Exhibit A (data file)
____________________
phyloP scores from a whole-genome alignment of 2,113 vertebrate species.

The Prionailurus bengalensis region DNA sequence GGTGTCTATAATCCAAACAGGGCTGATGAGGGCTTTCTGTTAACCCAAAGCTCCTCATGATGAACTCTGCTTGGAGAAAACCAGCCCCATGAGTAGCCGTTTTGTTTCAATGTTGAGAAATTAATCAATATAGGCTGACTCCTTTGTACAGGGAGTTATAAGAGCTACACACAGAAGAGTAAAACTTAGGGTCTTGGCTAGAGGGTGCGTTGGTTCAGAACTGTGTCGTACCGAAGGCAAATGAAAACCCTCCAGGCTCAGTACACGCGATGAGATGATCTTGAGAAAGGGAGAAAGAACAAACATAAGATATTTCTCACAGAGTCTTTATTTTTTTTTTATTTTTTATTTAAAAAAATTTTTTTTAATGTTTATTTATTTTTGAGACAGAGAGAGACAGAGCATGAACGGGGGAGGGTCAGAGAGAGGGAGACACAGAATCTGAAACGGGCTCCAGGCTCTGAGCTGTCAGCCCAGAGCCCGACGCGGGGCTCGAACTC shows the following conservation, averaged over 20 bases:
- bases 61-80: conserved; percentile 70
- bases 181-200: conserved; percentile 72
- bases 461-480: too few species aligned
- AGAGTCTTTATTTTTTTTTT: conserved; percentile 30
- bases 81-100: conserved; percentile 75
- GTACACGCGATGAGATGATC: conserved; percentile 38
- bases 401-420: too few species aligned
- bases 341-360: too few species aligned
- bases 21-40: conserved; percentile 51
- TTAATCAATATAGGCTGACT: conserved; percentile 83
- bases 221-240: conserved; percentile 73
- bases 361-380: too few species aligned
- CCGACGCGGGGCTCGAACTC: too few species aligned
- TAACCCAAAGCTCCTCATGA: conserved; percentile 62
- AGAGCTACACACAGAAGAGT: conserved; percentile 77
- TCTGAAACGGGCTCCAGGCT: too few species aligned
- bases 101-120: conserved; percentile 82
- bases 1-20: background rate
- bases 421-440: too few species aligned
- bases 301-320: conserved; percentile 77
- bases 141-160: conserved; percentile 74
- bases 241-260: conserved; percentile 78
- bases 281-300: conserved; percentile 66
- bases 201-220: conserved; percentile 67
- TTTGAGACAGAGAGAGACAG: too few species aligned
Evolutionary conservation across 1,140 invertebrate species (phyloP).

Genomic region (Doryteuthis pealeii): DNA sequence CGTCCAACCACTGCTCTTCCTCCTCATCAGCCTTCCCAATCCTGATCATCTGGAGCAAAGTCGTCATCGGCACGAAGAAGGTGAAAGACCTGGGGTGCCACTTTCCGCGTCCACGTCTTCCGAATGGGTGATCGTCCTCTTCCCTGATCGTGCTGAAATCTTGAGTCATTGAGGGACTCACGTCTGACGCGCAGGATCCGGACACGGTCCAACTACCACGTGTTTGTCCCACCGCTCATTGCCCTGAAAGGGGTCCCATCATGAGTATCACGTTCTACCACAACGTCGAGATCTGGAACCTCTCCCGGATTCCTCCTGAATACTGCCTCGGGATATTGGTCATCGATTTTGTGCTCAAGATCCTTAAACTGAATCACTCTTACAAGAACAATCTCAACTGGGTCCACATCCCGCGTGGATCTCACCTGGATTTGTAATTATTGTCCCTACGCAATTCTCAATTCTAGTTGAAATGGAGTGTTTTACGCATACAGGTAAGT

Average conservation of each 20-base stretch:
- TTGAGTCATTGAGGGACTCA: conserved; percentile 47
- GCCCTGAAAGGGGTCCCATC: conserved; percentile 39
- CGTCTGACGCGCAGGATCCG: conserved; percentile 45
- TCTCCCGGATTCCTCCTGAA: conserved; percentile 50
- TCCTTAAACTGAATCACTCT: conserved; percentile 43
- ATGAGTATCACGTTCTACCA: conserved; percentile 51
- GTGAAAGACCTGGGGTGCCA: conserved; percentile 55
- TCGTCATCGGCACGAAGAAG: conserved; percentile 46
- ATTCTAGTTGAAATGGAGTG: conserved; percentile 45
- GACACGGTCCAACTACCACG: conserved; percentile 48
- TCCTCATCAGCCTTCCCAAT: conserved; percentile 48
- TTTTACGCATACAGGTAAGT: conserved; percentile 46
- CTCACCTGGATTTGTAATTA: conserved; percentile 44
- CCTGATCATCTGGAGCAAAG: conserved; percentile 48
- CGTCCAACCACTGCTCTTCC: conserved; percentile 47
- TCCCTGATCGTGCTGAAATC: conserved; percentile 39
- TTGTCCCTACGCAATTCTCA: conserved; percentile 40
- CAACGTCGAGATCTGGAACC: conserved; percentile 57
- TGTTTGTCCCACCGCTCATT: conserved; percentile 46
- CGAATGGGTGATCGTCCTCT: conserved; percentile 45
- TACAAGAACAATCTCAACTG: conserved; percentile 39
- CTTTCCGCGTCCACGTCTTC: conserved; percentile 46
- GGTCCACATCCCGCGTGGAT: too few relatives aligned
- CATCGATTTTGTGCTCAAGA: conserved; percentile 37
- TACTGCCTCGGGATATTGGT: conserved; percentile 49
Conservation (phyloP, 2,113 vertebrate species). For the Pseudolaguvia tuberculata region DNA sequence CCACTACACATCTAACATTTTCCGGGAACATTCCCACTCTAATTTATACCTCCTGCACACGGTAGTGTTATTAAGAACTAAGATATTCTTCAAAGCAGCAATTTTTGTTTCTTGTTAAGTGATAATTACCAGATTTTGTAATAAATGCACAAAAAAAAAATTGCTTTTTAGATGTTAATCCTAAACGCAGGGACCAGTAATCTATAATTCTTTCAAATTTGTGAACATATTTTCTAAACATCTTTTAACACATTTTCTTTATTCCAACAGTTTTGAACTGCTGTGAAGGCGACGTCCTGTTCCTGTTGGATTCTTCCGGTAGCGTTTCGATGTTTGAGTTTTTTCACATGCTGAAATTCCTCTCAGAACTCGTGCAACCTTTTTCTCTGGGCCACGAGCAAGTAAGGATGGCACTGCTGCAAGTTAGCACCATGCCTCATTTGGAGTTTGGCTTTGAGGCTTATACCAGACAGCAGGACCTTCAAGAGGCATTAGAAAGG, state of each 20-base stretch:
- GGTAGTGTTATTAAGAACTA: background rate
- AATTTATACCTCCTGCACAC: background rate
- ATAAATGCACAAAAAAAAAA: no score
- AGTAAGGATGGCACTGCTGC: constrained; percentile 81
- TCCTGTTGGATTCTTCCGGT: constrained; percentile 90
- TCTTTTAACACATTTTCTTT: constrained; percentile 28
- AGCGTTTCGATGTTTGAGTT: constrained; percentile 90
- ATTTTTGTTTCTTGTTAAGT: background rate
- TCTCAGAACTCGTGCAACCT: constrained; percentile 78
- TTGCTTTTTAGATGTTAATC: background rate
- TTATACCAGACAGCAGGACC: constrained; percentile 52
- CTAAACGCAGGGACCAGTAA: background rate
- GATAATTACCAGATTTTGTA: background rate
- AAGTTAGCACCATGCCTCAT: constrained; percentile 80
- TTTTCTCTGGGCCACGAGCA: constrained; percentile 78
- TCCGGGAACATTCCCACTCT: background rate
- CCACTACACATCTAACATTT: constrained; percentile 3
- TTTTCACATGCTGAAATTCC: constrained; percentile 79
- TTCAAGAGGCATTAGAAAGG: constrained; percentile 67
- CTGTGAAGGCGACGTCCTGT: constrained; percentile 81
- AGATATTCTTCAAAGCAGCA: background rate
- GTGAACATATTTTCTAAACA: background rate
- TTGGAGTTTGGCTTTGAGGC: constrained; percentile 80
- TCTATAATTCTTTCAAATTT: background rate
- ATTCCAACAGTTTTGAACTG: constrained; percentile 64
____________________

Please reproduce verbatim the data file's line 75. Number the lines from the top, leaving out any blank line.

- TTCAAGAGGCATTAGAAAGG: constrained; percentile 67